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commonly called the Dwarf, was a painter of some eminence in the time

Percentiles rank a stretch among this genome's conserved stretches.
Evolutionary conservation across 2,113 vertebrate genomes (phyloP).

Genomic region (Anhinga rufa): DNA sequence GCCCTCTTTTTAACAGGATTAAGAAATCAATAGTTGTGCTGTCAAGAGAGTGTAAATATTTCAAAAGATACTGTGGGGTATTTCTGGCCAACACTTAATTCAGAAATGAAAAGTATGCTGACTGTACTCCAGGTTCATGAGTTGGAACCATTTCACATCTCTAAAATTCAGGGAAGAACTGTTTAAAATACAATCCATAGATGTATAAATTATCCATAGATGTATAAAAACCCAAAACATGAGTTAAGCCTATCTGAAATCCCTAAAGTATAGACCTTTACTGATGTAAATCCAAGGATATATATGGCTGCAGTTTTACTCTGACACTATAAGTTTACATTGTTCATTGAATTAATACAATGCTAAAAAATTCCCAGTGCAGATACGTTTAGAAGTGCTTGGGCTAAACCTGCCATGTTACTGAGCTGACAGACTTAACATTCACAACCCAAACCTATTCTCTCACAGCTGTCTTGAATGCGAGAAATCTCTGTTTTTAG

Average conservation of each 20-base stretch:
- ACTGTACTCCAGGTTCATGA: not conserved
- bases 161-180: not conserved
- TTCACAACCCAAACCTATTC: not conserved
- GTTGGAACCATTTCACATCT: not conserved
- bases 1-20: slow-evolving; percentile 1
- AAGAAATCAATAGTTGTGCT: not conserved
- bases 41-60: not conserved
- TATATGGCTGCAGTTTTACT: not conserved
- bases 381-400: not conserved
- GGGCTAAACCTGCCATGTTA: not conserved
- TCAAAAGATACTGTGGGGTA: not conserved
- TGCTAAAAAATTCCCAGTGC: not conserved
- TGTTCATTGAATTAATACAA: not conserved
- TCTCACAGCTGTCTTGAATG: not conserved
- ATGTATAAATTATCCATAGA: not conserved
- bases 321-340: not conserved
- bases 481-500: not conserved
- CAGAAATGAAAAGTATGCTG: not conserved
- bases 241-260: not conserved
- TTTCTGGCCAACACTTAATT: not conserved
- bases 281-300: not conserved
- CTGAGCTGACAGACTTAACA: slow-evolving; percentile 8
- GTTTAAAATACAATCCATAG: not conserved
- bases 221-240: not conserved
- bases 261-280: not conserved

, commonly called the Dwarf, was a painter of some eminence in the time of sir Peter Lely, to whose manner he devoted himself, and whose picture’s he copied very faithfully. He was originally servant to a lady at Mortlake, who, observing that his genius led him to painting, put him to De Cleyn, to be instructed in the? rudiments of that art. De Cleyn was master of the tapestry-works at Mortlake, and famous for the cuts which he designed for some of Ogilby’s works, and for Sandys’s translation of Ovid. Gibson’s paintings in water-colours were well esteemed; but the copies he made of Lely’s portraits gained him the greatest reputation. He was greatly in favour with Charles I. to whom he was page of the back -stairs; and he also drew Oliver Cromwell several times. He had the honour to instruct in drawing queen Mary and queen Anne, when they were princesses, and he went to Holland to wait on the former for that purpose. He married one Mrs. Anne Shepherd, whb was also a dwarf. Charles I. was pleased, out of curiosity or pleasantry, to honour their marriage with his presence, and to give away the bride. Waller wrote a poem on this occasion, “of the marriage of the dwarfs.” Fenton, in his notes on it, tells us, that he had seen this couple painted by sir Peter Lely; and that they appeared to have been of an equal stature, each of them measuring three feet ten inches. They had, however, nine children, five of which attained to maturity, and were proportioned to the usual standard of mankind. To recompense the shortness of their stature, nature gave this little couple an equivalent in length of days for Gibson died in Covent-garden, in his 75th year, in 1690; and his wife, surviving him almost 20 years, died in 1709, aged 89. Gibson’s nephew, William, was instructed in the art of painting both by him and sir Peter Lely, and became also eminent. His excellence, like his uncle’s, lay in copying after sir Peter Lely; although he was a good limner, and drew portraits for persons of the first rank. His great industry was much to be commended, not only for purchasing sir Peter Lely’s collection after his death, but likewise for procuring from the continent a great variety of valuable works, which made his collection of prints and drawings equal to that of any person of his time. He died of a lethargy in 1702, aged 58. There was also one Edward Gibson, William’s kinsman, who was instructed by him, and first painted portraits in oil; but afterwards, finding more encouragement in crayons, and his genius lying that way, he applied himself to them. He was in the way of becoming a master, but died when he was young.